by Rev. Karl Kroger
(Written for the Pierre, SD Newspaper (www.capjournal.com) for September 23, 2011)
As I write this, a man I deeply care about is about to be executed. Unless a miracle occurs, when you read this, Troy Davis will be dead. Despite overwhelming evidence that casts doubt on his conviction, the powers that be in the state of Georgia are not concerned. Though Troy Davis and I have never met, I consider Troy Davis my friend. What do you do when someone is about to kill your friend?
Three years ago, while helping with a colleague’s youth retreat, I felt the call of God to help save a man’s life. In between the boat rides and the campfires, I could not stop thinking about the very real possibility that Georgia might execute someone who was innocent.
It seemed as if very few people even cared that the criminal justice system might have gotten it wrong. It seemed as if a flawed conviction only mattered, if it personally affected you. For most of the people and most of the churches in Georgia, permanently punishing the wrong man was not important.
But it was important to me. How as a society could such an ugly distortion of justice be tolerated? Furthermore, what if it was you or me, who was wrongly accused of a crime, and no one cared? Wouldn’t we want people to wake up and demand that all the facts be taken into account?
Praying for God to lead and guide me, trusting in the Holy Spirit to convict my heart, and compelled by Jesus’ command to love my neighbor, I surrendered myself to God to be used for the Kingdom. And so began my intense battle to save Troy Davis’ life.
Soon I began calling upon people to pray, to fight, and to offer advice. Within days, I recruited a few seminary friends to join me in the fight. We then rallied our seminary and our entire university, joining in with the people all across Atlanta, the state of Georgia, and around the world.
Momentum began to build and we started working with other organizations already fighting for Troy, including the NAACP, Amnesty International, and Georgian’s for Alternatives to the Death Penalty. The state was committed to killing Troy Davis, but we were determined to do everything we could to stop them.
And because of our actions, the intervention of the courts, and miracles, we did; three execution dates were put on hold. The instantaneous shouts of joy and songs of praise on those days were glorious! Millions of people worked to save Troy Davis’ life. We marched and we protested, we held vigils and we prayed, and we wrote letters and hung banners on the freeway.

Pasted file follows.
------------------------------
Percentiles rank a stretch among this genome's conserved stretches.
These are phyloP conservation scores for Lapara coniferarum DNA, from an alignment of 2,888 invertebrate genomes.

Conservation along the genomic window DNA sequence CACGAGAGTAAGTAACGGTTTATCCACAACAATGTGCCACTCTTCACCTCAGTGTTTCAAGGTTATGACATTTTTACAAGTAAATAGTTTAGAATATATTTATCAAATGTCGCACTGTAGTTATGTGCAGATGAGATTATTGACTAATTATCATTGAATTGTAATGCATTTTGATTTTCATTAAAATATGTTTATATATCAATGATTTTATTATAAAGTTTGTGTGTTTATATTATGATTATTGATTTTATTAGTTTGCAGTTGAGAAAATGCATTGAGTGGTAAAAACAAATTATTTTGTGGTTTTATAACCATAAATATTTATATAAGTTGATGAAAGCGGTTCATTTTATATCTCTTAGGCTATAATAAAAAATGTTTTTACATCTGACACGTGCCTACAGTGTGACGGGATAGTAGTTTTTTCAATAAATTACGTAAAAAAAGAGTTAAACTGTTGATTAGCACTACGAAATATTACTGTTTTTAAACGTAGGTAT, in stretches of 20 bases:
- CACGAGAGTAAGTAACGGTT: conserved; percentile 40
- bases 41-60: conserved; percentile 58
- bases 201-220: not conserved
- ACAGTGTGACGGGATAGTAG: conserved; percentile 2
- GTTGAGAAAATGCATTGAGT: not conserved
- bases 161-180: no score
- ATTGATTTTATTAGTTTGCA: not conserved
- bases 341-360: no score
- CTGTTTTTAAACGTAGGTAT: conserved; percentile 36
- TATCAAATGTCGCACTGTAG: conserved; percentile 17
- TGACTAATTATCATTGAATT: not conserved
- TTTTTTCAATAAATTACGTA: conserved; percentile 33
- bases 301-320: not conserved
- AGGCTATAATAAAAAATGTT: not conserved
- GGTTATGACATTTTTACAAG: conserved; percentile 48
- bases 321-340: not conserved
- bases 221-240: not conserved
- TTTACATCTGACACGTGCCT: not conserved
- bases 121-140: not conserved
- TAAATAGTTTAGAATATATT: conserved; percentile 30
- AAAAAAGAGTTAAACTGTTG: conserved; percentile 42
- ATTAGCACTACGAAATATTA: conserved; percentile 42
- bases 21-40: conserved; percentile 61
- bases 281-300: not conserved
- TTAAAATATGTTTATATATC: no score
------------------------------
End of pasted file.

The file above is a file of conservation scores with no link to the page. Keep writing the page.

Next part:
All of the details of the case, the trials and appeals, the four execution dates are too lengthy to expound upon here. You should know however, that Troy Davis was found guilty of killing a cop, Officer Mark MacPhail. His death was wrong and is extremely tragic.
This week I watched as MacPhail’s daughter Madison, just a toddler at the time of her father’s death, spoke about the pain of growing up without a dad. She said there was something not right about living beyond your father’s final age. He died when he was only 27 years old.
As a Christian, I take seriously Jesus’ commands to love God and love my neighbor. Love, peace, kindness, and goodness are fruit of the Spirit and they are values of the Kingdom. They are part of the ways of God and they stand in contrast to murdering and executing people. Christians don’t all agree on that unfortunately, but surely we can agree that executing someone who is innocent or who has a strong case of innocence is stupid, unjust, and evil.
I grieve for Troy Davis, for his mother Virginia who died last year. What privilege to have known, embraced, and prayed with a woman of such grace and love. I grieve too for Officer MacPhail’s death, and for the pain his family still bears. May God bring healing and comfort to them.
Tonight my friend is scheduled to die. My heart breaks, but my hope is in Jesus Christ. And I know Troy’s is as well.
Rev. Karl Kroger's extensive work on behalf of Troy Davis began as a Candler School of Theology student in 2008. This advocacy inspired thousands to get involved with Troy's case and eventually led to Karl being awarded with Emory University's prestigious Humanitarian Award in 2009. Karl now resides in Pierre, South Dakota, where he is the pastor of Southeast Pierre United Methodist Church.
This article has been cross-posted with OnFire's blog, found at umonfire.blogspot.com.